Friday is the last official day on the job for Maine Economic and Community Development Commissioner George Gervais. He's been at his post a record seven years, and he shared lessons learned on the job with Maine Public’s Morning Edition host Irwin Gratz.
GRATZ: Welcome commissioner. Well, seven-and-a-half years, but who's counting? When you became commissioner in 2011 did you have any specific goals in mind for the department?
GERVAIS: It's very easy to align with what Gov. LePage wanted out of that department: He wanted businesses to get assistance, he wanted them to have an easy time navigating the maze that is state government. So those goals are pretty easy. I think the most interesting one was the economic development strategy for the state. Other organizations are also charged with coming up with that strategy. And the governor was right on - the focus needed to be on fixing the foundation, the economic foundation if you will - that an economic development strategy is built upon. And we've had cracks in that foundation that's been falling apart for a while.
GRATZ: So what were some of those cracks?
GERVAIS: Tax reform, cost of doing business, the regulatory issues. The focus hasn't been - over the past several decades - on economic development. Everyone wants to, you know, raise their hands and yell "Charge!" on economic development issues, yet the department shrunk under every other administration except for this one. Now, the only way to grow it is to grow our economy, because nobody's budget was going to increase during this administration. We were looking to keep things reined in.
GRATZ: The LePage administration has been pushing to lower business tax rates. Are there any businesses that have come here or expanded, that you know, because of success in beginning to lower tax rates?
GERVAIS: Well, at the same time we're pursuing lower tax rates, we have to recall that we've got a program that is being dealt with this week in the Legislature to continue it, which simulates a lower tax rate, and in my opinion, it has always proven the fact that we need it across the board. And that's the Pine Tree Development Zones program. If we had the tax environment that we've been pursuing for the past seven-and-a-half years I don't think we'd need the Pine Trees Zones program. There's been, know, probably $500 million, $600 million worth of investment just in 2018 because of it.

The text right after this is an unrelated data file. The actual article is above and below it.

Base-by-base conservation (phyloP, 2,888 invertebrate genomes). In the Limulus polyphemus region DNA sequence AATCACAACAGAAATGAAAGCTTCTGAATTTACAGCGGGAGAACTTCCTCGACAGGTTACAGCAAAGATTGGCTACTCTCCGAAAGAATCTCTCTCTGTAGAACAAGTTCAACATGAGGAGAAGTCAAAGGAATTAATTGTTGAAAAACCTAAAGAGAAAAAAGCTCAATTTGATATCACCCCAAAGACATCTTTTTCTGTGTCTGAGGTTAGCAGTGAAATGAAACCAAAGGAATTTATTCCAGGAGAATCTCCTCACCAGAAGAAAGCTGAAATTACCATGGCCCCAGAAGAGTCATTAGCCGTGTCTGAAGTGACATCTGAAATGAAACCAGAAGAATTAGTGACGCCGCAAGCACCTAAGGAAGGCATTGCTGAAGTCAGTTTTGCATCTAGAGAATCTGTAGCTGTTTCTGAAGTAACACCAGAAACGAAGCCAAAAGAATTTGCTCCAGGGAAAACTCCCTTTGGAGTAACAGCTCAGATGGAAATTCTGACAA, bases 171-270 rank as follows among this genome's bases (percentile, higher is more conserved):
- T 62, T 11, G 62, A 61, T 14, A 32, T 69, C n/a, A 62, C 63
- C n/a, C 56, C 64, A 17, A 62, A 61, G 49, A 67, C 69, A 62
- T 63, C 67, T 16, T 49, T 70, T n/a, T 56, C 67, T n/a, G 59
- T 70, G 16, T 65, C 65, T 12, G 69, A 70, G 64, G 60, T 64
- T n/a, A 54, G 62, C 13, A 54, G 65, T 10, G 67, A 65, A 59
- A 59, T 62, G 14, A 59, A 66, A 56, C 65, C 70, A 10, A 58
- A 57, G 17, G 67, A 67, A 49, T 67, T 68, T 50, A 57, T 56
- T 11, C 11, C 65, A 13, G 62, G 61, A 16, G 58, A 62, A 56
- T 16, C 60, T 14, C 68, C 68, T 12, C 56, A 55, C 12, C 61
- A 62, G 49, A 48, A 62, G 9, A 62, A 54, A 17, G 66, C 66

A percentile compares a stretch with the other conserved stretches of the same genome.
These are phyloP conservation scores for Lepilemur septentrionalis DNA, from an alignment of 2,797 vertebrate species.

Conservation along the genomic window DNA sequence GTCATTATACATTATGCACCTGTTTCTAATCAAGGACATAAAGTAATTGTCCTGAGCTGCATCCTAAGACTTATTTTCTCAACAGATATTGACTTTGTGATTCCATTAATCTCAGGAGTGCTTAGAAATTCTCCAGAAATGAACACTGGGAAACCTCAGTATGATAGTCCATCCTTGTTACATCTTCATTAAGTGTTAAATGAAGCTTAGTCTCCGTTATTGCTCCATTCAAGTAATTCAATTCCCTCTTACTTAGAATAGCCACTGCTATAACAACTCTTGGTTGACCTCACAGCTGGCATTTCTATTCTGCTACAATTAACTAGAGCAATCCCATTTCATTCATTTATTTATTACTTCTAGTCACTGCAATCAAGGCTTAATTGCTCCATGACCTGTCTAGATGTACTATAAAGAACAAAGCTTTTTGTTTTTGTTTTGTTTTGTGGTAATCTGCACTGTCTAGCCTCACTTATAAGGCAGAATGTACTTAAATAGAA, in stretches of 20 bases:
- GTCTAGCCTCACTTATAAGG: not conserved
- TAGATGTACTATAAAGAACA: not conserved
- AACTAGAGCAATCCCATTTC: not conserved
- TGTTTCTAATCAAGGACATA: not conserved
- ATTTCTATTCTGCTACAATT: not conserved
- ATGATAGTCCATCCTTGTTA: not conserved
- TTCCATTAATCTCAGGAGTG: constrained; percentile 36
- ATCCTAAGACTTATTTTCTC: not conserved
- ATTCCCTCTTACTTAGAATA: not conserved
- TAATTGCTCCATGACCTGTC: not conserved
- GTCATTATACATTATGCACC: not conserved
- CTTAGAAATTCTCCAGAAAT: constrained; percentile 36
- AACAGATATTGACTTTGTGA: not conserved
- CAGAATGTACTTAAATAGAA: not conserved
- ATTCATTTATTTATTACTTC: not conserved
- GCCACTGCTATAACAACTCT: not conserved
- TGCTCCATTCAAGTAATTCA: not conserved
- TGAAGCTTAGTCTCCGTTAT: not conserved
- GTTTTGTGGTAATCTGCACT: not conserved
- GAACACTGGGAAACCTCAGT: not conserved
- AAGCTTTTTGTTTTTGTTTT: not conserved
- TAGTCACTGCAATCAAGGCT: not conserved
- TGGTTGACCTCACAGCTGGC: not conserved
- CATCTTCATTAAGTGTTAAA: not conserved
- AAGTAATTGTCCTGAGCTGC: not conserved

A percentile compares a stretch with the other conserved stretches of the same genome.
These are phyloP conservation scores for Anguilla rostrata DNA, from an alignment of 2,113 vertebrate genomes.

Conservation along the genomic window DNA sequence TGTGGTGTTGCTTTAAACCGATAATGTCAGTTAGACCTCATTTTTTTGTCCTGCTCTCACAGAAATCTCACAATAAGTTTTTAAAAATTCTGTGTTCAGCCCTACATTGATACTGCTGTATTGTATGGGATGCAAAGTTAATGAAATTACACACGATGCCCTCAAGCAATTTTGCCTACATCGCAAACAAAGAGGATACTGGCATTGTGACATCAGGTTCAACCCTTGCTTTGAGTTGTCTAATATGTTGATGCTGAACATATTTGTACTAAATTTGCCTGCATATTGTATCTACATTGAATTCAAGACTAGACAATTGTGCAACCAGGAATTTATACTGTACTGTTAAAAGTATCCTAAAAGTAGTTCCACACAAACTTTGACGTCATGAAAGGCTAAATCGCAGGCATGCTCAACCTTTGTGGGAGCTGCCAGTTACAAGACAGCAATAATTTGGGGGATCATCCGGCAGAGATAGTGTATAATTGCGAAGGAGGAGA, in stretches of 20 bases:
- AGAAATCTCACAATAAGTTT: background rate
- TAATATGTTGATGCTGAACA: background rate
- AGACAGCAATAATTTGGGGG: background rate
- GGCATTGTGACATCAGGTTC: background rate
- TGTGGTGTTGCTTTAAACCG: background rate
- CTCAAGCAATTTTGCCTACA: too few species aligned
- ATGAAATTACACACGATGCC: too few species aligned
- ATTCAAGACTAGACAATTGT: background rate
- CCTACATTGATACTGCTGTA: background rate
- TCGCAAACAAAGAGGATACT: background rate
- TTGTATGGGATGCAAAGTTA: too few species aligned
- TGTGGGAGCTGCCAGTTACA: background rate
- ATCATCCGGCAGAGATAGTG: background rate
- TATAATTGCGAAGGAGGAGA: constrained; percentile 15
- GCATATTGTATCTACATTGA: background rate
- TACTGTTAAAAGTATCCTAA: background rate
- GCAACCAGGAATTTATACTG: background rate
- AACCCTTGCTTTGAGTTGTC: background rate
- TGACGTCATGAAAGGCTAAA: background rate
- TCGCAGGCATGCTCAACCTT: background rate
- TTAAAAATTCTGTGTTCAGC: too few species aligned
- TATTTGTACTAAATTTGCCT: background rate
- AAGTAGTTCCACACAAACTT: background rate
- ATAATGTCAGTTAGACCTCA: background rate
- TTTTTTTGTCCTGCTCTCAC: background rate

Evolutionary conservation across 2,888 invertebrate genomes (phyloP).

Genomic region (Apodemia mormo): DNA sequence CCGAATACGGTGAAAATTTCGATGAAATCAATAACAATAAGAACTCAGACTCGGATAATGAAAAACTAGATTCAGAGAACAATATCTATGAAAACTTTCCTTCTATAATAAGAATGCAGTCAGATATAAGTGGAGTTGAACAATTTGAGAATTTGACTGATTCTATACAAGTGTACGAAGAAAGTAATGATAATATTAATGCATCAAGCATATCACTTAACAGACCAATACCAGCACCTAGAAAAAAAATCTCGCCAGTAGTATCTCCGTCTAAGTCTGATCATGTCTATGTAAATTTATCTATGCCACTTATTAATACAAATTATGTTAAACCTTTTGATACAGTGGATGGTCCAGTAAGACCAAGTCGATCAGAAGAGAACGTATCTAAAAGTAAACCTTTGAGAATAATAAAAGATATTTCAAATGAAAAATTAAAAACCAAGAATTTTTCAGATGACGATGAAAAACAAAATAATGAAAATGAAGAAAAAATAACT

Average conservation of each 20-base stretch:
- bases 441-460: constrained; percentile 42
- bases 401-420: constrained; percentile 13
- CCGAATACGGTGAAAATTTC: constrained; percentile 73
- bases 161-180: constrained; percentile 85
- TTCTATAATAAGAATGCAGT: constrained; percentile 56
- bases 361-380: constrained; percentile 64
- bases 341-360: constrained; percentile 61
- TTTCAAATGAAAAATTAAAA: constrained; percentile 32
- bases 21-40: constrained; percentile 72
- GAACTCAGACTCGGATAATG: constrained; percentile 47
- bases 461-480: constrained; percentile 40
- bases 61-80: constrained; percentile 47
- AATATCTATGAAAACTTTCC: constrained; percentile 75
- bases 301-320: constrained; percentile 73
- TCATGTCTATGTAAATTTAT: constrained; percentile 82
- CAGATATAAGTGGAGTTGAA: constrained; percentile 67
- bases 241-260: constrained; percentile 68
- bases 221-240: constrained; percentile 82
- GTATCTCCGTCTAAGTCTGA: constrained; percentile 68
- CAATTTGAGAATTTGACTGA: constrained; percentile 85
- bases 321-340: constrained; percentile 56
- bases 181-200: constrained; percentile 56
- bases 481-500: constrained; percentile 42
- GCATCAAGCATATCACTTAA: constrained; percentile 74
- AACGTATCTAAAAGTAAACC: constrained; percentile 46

GRATZ: You know, it's funny you should mention Pine Tree Zones because that's where I was going next - the program that originated in the Baldacci administration that has continued and expanded in the last several years. As you know, OPEGA and some legislators have raised some questions about how effective the program has been. So what's your response to that?
GERVAIS: I just think it's mischaracterized. The OPEGA report that I think you're referring to - it failed to interview the companies that use it. And, wow, you're missing a big piece of the puzzle there when you're not talking to those who are benefiting from it.
GRATZ: Have there ever been any times when you disagreed with the governor on economic development policy? Or are you guys in perfect sync?
GERVAIS: (laughs) I'd say there have been areas of disagreement. There certainly have been - not big ones or I probably wouldn't have made it seven-and-a-half years.
GRATZ: On a policy level, are there any things that your successor should pursue?
GERVAIS: The Growth Council - the Economic Growth Council. The challenge there is there's got to be that trifecta of the Senate president, speaker of the House, and the governor agreeing on every single appointee to that council since it was charged with becoming a council. They have not produced an economic development strategy to date. The Measures of Growth report- that is a measurement against a strategy that doesn't exist. You've still got that issue of getting agreement. So let's see how this election turns out.
GRATZ: But what you're saying is that one of the things that’s really needed is a more coherent and unified strategy.
GERVAIS: Yes, some agreement on that and some realization that what the governor - Gov. LePage - has pursued is real, those foundational fixes. Those repairs, they really still need to be pursued. It's not done yet.
GRATZ: George Gervais, thank you very much. Good luck.
GERVAIS: Thank you.